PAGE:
Summarizing the Report:

Highlights: Chapters 1-5

  • The demand for critical materials has in almost all cases grown more quickly than the demand for steel (~8% per annum).
  • Global supplies, of REEs especially, have been slow to respond to price increases because of long development times for new projects, lack of capital (symptomatic of how small the market size for these materials are, hence Wall Street’s relative ignorance to these opportunities), trade barriers and other factors. Supply pressure is expected in several HREEs through the remainder of the decade, while LREEs are not anticipated to have supply problems.
  • Lighting efficiency standards that are now coming into effect around the world (2012 in the U.S.) are going to cause especially fragile supplies of the HREEs used in efficient lighting, the HREEs being europium, terbium, and yttrium.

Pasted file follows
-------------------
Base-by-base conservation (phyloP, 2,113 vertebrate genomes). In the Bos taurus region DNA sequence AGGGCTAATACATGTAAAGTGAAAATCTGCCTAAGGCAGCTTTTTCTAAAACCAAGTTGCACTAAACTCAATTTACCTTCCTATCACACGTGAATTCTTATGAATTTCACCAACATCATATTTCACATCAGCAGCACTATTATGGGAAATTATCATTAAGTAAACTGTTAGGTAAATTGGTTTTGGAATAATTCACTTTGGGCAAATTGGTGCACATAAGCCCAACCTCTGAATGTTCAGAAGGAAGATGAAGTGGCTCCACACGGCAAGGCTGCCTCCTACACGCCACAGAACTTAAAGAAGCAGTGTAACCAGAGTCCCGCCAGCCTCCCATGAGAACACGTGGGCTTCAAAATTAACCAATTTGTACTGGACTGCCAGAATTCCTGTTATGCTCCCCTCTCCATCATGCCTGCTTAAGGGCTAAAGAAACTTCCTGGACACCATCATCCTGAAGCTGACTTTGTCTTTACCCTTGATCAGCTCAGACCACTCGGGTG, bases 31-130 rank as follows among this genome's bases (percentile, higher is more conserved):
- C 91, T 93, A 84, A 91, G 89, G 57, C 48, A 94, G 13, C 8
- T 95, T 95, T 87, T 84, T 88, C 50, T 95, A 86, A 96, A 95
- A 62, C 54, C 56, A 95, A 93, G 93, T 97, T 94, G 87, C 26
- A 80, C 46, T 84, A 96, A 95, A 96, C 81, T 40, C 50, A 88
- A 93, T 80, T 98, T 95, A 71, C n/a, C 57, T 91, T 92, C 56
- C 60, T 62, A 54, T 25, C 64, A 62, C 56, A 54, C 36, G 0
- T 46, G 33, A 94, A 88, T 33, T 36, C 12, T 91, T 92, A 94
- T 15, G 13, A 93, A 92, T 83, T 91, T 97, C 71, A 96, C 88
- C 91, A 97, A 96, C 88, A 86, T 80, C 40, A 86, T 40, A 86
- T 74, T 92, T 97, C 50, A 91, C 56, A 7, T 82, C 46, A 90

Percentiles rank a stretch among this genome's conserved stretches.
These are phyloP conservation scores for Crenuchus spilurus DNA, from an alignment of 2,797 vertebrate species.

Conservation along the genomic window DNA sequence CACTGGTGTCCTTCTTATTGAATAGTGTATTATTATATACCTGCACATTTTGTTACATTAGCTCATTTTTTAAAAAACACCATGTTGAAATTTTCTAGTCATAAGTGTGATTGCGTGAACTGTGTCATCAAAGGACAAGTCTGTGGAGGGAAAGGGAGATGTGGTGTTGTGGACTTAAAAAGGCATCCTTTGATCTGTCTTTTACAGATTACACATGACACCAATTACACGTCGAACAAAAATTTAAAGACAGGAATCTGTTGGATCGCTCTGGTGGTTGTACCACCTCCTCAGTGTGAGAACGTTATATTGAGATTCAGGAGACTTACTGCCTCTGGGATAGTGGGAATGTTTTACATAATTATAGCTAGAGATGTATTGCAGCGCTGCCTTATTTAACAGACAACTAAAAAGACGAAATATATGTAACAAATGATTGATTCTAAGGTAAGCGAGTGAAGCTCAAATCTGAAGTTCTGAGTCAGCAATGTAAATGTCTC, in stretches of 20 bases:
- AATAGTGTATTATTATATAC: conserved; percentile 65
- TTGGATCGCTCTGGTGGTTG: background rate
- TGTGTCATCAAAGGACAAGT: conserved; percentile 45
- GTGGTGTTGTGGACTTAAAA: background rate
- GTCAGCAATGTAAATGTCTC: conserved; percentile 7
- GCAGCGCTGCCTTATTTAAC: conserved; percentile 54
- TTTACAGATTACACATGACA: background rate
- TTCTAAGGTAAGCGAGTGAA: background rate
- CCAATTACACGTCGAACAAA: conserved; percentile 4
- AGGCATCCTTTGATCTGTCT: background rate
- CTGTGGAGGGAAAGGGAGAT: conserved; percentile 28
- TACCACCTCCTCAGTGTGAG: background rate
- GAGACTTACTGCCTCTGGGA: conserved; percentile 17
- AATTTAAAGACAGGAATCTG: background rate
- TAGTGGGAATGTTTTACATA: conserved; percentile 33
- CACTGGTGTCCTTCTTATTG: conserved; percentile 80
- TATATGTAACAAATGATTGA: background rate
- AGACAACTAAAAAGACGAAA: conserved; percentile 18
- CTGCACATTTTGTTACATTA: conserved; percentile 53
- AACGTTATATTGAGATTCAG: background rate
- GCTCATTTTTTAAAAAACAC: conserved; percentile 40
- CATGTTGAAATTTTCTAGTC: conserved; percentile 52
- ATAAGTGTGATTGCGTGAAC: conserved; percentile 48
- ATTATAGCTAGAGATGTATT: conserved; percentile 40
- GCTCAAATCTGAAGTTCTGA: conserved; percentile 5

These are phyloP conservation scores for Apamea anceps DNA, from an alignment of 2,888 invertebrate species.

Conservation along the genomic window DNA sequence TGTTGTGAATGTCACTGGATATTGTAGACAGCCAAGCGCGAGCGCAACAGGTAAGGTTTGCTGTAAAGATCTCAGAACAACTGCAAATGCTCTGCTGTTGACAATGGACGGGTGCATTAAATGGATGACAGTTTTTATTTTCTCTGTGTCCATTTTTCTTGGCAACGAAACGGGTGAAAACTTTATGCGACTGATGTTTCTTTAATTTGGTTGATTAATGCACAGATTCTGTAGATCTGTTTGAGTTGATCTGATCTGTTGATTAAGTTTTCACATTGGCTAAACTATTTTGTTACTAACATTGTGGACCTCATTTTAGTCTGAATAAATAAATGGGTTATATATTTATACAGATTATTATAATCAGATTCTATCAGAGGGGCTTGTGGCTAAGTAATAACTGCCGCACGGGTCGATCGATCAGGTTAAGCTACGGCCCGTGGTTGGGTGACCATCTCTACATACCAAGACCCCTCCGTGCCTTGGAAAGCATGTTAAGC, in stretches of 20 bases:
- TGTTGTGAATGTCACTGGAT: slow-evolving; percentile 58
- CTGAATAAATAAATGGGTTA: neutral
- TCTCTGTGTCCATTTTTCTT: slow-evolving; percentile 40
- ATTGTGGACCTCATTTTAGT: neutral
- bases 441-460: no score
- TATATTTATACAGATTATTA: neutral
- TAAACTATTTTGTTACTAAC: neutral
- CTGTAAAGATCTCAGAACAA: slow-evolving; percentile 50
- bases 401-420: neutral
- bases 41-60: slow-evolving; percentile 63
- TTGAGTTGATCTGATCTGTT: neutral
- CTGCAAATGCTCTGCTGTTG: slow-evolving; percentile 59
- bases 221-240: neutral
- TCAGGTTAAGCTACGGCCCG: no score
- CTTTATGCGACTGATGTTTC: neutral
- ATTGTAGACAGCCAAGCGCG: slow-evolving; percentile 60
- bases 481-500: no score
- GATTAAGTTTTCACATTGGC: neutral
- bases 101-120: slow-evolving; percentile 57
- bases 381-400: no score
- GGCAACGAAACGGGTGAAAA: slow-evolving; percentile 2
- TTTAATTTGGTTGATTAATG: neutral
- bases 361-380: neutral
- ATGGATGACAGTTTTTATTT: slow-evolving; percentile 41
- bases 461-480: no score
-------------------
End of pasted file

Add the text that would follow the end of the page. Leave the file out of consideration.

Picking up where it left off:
• The DoE does not expect supply concerns in LREEs (lanthanum and cerium in particular) to last for much longer. In particular, the DoE does not expect supply concerns in LREEs used in “cracking” the heavier molecules in crude oil into lighter molecules that mostly compose fuels like gasoline and jet fuel, to be significant forward-going problems. Refiners have months of cracking material on hand, and have been taking successful steps to significantly reduce the amount of REEs used in these materials.